|£52,001 - £68,000
|£68,001 - £88,000
|£88,001 - £120,000
|£120,001 - £160,000
|£160,001 - £320,000
You can find out your council tax band on the government website and you can query the band if you think that your property is in the wrong band. Our article, 'Nearly a third of council tax challenges are successful – How much could you save?' shares how you can challenge your council tax band. However, it is worth noting that when querying your council tax band there is a risk that you may end up moving to a higher band and therefore paying more than you are at present.
Additionally, your council tax band may change following modification of your property over time or if a similar property in your area has had its council tax band changed. Another reason the council tax band may change is if the property has been split into flats. You can contact the Valuation Office Agency (VOA) to find out if any modifications to your property are likely to affect your council tax band.
Pay your council tax over 12 months instead of 10
If you are not entitled to any council tax discounts or exemptions the easiest way to reduce the amount you pay each month on council tax is by opting to spread the payments over 12 months instead of 10 months. Usually, council tax payments default to 10 monthly payments, with no payment coming out in February and March, but spreading the payments over 12 months instead can help to reduce the money you pay on a monthly basis. If you would like to spread your payments over 12 months contact your local council.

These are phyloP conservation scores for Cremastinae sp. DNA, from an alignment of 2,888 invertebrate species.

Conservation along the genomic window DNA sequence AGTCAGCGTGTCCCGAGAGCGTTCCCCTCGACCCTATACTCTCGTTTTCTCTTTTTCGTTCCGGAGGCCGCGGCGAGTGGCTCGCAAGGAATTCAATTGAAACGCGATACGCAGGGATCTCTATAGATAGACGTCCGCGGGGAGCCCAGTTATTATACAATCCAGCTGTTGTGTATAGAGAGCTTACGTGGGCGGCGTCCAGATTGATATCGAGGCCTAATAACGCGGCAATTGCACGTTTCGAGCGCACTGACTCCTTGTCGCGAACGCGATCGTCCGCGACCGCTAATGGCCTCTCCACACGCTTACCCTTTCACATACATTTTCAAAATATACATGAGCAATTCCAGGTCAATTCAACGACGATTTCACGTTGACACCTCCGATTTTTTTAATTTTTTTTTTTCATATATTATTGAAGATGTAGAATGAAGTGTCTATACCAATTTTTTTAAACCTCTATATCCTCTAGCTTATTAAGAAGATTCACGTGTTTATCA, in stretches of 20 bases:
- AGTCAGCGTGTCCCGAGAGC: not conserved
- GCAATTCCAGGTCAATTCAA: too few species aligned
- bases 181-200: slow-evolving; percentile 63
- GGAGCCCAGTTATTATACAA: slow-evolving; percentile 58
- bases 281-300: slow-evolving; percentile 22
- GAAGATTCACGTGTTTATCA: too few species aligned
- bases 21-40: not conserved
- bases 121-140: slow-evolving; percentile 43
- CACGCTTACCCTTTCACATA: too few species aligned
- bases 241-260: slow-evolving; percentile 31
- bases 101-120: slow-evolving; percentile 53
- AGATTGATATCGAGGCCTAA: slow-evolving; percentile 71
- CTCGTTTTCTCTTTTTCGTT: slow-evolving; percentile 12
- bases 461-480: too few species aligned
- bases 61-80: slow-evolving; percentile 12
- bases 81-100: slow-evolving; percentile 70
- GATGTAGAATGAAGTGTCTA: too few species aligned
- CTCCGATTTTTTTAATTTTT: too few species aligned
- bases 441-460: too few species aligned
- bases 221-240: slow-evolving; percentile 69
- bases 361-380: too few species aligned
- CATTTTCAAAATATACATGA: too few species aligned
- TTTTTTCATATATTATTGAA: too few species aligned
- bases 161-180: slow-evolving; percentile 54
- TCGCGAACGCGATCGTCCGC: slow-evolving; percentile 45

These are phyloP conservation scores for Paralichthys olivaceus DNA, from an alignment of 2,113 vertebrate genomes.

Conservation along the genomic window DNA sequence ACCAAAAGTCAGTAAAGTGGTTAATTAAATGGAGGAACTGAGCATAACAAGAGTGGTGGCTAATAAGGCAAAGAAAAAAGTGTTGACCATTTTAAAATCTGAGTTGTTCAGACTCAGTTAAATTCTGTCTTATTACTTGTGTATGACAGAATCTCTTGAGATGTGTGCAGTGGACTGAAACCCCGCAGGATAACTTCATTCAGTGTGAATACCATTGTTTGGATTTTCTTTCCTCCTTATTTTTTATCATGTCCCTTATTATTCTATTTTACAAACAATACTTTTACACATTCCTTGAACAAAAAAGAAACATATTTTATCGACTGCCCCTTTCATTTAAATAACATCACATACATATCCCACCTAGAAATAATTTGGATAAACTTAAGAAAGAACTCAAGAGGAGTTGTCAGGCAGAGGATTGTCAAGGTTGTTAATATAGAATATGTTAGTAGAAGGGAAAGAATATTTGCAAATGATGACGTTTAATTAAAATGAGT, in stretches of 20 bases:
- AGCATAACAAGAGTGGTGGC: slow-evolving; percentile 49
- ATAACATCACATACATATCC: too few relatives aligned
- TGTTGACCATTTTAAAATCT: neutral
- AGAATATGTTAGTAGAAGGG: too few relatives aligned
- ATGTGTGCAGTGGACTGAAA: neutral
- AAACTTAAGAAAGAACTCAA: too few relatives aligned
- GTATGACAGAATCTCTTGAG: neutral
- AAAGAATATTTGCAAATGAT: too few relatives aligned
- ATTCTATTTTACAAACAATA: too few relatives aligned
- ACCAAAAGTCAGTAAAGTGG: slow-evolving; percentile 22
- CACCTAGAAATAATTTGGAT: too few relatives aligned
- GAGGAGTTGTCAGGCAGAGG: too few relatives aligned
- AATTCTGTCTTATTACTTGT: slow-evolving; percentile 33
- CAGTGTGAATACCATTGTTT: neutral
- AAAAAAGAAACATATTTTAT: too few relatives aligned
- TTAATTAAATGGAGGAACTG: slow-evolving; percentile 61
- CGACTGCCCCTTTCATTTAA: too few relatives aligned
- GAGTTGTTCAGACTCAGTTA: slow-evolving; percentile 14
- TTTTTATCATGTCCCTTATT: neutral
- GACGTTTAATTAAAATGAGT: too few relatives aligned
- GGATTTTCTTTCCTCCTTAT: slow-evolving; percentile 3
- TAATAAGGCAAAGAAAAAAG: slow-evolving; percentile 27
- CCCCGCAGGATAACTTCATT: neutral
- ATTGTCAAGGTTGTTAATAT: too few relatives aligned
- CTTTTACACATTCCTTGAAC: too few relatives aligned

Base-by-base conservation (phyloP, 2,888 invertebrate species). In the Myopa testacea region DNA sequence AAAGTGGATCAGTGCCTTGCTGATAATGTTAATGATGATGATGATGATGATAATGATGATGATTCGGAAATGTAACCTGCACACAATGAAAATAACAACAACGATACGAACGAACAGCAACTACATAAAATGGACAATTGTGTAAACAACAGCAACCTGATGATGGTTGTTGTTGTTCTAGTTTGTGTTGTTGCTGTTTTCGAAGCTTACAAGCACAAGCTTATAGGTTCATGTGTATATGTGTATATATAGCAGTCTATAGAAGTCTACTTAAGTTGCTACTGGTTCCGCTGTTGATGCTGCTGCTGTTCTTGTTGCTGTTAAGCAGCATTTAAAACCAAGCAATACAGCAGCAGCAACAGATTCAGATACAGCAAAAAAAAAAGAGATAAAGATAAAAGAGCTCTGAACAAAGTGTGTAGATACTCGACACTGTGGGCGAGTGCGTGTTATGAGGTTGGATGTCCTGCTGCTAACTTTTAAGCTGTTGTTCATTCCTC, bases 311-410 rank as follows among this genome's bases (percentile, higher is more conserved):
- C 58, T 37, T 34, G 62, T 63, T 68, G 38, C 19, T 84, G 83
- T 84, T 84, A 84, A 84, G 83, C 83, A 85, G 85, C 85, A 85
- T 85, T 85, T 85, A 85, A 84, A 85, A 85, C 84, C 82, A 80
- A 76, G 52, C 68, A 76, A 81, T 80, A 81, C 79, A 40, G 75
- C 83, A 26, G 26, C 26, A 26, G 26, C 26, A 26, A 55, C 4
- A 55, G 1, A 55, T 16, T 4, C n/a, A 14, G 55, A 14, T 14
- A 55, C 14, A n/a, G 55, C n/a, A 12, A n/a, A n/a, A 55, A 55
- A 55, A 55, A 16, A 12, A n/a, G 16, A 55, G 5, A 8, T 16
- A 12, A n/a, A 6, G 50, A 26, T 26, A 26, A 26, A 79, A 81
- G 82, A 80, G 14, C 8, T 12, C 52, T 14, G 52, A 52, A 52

What to do if you’re struggling to afford your council tax
If you're struggling to pay your council tax bill you should contact your council to let them know, as not paying your council tax can lead to further financial difficulty. If you miss a council tax payment you will be sent a notice that gives you 7 days to pay the amount owed but if you do not make this payment within the timeframe you will be asked to pay the full year's council tax instead.
If you do not then pay the full year's council tax payment you may be sent a 'liability order' which is a legal demand for payment. If this happens you may have to pay legal fees in addition to the council tax that you owe. If you have received a liability order you can contact your local Citizens Advice or speak to your local council. Further details can be found in our article 'Council tax explained and what to do if you're struggling to pay'.
If you are struggling to afford your monthly bills and feel overwhelmed by debt there are a number of debt charities and websites that offer free help and advice. We list some below but more information can be found in our article, 'Where to get free debt advice'.
Websites and charities to get free debt help and advice:
- Citizens Advice
- MoneyHelper (formerly the Money Advice Service)
- National Debtline
- The money charity